Waving the White Flag on Personal Responsibility?

USA Today editorializes this morning that we’re “hooked on junk food,” citing the recent Scripps Research Institute study claiming that high-fat, high-sugar foods are—literally—addictive like crack cocaine. The newspaper also notes the work of former FDA Commissioner David Kessler, who thinks that food makers create irresistible—essentially, addictive—products.  Why is this important? The trend for changes in food hasn’t yet reached the same “critical mass” that anti-smoking efforts did, the paper notes, but making the link between food and addiction is a key component to generating the wide-ranging social attitude shift that Kessler and other anti-food activists want.

As we wrote on Monday, the concept that junk food is “addictive” like hard drugs has serious flaws and troubling implications. For one, Americans already have a name for the concept of wanting food: hunger. Foods people enjoy, like pizza, potato chips, or hamburgers, simply “taste good.” If we weren't “addicted” to food, we'd all starve to death. 

Further, the comparison of food to smoking is ludicrous to the point of discrediting those who advance such a comparison. For one, we need food to live, but we don’t need tobacco. And obesity is ultimately a matter of numbers—calories “in” and calories “out.” And so on. (The list is long.)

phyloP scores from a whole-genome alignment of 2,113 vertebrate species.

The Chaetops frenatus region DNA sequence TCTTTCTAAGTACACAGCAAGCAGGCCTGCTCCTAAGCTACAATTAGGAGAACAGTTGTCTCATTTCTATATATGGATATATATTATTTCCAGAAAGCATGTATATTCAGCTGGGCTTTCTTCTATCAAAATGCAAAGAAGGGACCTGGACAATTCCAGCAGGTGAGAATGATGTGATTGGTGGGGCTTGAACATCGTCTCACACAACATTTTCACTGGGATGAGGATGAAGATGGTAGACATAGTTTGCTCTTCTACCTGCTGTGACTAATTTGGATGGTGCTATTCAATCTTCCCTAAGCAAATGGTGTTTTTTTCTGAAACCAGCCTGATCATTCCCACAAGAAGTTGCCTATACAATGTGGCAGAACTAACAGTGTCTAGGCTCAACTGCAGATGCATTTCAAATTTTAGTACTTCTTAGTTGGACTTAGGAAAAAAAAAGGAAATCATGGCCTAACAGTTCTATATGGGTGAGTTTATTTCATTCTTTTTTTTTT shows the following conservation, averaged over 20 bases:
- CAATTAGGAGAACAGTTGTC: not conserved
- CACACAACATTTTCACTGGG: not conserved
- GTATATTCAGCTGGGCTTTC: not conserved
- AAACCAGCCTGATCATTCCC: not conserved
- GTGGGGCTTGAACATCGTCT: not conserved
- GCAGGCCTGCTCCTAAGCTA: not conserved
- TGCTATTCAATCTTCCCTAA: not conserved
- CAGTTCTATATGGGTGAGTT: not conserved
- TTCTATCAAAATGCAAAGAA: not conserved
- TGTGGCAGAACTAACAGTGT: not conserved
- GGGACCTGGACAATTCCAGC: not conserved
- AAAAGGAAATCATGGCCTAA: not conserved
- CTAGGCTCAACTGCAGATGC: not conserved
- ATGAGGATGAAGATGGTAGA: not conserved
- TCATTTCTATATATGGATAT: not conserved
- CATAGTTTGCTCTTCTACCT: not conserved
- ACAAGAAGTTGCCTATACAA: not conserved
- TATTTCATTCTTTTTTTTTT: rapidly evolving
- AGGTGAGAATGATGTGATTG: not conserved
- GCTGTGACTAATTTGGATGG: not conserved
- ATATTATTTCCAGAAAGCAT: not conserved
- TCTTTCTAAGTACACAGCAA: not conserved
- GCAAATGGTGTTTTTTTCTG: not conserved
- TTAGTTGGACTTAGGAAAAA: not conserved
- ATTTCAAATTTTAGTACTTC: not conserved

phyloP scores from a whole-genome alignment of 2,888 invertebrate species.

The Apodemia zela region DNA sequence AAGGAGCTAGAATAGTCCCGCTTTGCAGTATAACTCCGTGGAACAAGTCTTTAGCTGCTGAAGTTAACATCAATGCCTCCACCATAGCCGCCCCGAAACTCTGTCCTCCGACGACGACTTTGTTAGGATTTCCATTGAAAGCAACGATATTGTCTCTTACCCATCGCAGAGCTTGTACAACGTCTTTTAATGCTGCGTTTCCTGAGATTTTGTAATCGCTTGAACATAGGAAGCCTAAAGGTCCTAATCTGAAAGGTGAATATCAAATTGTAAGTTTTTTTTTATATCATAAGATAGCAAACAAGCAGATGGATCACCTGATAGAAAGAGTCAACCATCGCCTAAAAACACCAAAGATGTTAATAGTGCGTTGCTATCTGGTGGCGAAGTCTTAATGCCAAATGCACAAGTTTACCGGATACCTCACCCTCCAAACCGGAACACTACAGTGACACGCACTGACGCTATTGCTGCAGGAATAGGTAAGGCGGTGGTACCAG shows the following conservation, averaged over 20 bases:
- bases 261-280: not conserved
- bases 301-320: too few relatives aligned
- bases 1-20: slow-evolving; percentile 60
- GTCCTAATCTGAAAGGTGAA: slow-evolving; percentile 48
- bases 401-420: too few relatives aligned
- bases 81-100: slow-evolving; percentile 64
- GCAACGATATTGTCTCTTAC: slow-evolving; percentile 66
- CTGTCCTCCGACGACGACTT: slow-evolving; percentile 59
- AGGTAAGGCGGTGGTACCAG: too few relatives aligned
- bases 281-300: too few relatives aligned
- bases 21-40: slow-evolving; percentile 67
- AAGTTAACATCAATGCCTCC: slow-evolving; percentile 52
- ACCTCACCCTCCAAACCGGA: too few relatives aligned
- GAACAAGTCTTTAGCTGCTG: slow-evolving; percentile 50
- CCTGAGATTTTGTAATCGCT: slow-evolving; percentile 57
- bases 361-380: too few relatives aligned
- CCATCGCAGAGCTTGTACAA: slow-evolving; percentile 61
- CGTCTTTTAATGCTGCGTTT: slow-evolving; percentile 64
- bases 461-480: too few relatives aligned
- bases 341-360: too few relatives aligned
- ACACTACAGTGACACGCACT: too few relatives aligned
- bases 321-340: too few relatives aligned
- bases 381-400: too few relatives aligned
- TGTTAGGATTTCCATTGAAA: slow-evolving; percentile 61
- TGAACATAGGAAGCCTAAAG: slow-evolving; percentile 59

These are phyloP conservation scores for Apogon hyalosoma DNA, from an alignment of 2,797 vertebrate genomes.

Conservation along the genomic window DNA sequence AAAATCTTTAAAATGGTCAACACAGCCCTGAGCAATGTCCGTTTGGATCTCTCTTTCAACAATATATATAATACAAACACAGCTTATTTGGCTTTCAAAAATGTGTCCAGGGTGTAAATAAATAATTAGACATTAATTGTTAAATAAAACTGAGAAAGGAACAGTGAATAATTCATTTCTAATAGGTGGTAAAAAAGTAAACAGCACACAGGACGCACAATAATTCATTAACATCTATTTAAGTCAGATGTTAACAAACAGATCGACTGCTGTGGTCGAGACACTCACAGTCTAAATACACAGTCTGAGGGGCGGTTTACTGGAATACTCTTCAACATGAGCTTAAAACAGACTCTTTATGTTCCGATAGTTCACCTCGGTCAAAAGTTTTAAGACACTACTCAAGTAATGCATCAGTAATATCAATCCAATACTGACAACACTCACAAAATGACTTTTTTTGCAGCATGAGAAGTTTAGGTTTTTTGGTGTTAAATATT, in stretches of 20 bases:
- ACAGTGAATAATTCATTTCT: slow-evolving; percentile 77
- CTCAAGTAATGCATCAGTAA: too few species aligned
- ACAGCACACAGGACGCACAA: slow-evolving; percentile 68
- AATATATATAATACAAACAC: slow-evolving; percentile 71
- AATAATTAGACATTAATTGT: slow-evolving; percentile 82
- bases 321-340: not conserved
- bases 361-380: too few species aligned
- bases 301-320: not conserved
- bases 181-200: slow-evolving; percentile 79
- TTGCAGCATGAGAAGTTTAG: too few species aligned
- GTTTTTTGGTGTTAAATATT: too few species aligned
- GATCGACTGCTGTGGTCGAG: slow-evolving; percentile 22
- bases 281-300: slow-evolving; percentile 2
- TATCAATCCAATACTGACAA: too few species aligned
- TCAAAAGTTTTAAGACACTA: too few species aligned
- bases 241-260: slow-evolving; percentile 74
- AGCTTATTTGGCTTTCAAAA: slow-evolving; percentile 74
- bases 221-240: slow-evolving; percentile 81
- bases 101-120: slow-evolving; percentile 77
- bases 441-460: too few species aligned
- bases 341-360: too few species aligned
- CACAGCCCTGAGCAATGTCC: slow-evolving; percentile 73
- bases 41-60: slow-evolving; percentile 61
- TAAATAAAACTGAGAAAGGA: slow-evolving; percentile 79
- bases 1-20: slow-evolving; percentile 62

That said, we agree that there is a “critical mass” approaching, but the tipping point is the erosion of personal responsibility. Public health and anti-obesity activists reject the belief that individuals should have ultimate say in what they eat.

It’s an increasingly pervasive philosophy. But when has government bureaucracy created population-wide weight loss? After the government’s “anti-fat” national dietary guidelines, people ate more carbohydrates—and gained weight. Even unapologetic food cop Kelly Brownell admits that anti-obesity health campaigns have failed, telling National Journal writer Neil Munro last month, “People have been working for 40 years on treatments. None of these things have worked.” Munro also notes:

The XXXL-sized failure by government-funded public health professionals is demonstrated by the federal Healthy People 2010 education program, which in 2000 set a goal of reducing the obesity rate from 30 percent to 15 percent by this year. The rate has since stretched, however, to 33.8 percent of the adult population.

Why don’t we try a Plan B? Instead of listening to public health activists who think that more and more government control is the way to go, let’s tell them to take a hike. Some exercise would certainly be good for their health. And maybe we can shrink America’s waistlines without inflating the size of government.

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